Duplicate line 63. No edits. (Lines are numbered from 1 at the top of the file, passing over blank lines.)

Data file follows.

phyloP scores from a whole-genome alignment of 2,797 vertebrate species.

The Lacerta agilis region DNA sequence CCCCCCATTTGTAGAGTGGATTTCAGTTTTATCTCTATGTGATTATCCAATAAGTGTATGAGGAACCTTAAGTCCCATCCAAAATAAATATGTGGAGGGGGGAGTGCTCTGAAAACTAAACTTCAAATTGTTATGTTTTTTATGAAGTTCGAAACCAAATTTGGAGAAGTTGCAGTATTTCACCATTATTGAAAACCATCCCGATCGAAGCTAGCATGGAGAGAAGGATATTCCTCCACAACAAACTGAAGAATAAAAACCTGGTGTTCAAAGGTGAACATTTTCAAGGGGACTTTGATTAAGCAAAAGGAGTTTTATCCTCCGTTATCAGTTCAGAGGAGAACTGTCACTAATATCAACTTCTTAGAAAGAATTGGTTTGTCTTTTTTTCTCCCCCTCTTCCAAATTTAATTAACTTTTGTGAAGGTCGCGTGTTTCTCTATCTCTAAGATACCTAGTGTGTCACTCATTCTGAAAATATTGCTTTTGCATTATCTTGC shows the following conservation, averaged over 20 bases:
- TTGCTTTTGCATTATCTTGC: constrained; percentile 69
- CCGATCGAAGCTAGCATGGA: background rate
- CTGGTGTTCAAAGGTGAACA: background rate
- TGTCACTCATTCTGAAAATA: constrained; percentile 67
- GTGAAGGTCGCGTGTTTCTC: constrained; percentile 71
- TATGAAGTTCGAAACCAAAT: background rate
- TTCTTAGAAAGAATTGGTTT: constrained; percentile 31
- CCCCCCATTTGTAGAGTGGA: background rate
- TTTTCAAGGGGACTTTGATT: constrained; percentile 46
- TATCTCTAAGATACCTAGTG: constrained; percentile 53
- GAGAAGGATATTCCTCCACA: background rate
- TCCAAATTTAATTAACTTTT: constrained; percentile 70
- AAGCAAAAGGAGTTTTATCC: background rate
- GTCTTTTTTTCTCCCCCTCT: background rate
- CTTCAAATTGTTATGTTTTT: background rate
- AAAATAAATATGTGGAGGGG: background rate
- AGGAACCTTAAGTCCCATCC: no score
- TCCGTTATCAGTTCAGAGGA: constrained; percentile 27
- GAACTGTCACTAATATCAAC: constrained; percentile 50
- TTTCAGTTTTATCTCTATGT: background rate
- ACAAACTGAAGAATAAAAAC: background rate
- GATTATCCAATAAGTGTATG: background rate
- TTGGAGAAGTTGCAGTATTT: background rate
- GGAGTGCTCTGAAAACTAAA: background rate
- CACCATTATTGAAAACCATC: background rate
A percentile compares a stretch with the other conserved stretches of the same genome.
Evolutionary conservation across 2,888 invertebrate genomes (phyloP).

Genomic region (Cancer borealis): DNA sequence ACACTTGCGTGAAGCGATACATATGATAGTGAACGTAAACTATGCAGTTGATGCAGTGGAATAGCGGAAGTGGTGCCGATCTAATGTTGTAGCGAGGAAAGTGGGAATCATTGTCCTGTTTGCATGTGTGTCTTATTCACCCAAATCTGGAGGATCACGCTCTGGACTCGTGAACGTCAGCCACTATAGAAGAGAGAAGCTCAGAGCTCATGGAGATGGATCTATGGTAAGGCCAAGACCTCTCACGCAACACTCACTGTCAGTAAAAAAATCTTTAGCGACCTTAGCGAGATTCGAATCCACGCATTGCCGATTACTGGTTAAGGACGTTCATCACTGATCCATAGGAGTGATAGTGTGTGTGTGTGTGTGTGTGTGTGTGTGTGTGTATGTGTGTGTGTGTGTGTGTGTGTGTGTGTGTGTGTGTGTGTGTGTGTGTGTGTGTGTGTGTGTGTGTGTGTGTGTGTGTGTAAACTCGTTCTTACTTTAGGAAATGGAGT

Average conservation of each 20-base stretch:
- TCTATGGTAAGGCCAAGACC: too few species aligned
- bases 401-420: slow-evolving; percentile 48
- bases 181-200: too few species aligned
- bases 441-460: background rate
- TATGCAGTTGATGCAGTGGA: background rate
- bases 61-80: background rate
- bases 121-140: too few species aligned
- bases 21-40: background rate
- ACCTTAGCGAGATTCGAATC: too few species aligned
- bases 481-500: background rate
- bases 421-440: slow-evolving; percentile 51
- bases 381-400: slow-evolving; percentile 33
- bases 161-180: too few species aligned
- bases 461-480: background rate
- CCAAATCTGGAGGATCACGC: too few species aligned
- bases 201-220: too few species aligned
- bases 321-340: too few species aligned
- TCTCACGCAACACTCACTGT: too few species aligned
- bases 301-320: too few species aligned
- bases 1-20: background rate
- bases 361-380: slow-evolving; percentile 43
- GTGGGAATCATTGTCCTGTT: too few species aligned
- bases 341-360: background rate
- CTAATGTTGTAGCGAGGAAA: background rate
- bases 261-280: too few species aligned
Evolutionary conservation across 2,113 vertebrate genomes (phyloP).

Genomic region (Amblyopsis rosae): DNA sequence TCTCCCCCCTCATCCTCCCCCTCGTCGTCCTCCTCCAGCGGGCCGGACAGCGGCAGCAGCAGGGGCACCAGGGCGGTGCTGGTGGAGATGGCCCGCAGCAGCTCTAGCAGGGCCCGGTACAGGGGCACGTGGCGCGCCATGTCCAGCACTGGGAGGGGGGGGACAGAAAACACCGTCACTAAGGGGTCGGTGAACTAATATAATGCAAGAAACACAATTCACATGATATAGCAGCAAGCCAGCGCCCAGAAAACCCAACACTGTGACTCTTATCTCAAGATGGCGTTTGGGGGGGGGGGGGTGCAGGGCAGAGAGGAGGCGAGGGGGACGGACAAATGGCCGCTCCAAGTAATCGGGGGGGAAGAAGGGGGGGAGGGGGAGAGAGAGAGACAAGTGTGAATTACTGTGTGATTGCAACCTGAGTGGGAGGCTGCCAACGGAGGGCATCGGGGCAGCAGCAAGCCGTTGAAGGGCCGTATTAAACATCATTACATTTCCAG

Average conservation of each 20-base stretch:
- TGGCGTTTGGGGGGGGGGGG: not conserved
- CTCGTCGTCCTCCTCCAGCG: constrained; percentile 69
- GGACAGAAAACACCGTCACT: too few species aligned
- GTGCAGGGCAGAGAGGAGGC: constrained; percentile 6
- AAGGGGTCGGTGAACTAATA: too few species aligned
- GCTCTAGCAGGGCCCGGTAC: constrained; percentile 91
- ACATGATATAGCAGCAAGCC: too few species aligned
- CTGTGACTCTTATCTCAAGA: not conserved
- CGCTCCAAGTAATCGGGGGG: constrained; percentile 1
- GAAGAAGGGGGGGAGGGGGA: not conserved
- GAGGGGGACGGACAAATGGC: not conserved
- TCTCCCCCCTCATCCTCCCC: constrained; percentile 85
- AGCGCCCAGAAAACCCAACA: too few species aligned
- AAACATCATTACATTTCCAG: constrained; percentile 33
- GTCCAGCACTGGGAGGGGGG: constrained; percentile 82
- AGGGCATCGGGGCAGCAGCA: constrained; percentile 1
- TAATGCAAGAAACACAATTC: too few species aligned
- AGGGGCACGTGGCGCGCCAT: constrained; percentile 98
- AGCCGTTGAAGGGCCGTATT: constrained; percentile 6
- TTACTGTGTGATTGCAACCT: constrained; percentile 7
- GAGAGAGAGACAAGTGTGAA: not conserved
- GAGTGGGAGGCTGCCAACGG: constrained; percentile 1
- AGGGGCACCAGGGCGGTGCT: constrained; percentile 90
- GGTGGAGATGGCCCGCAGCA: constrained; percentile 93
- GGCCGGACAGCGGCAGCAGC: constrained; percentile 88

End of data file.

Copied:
- GTGCAGGGCAGAGAGGAGGC: constrained; percentile 6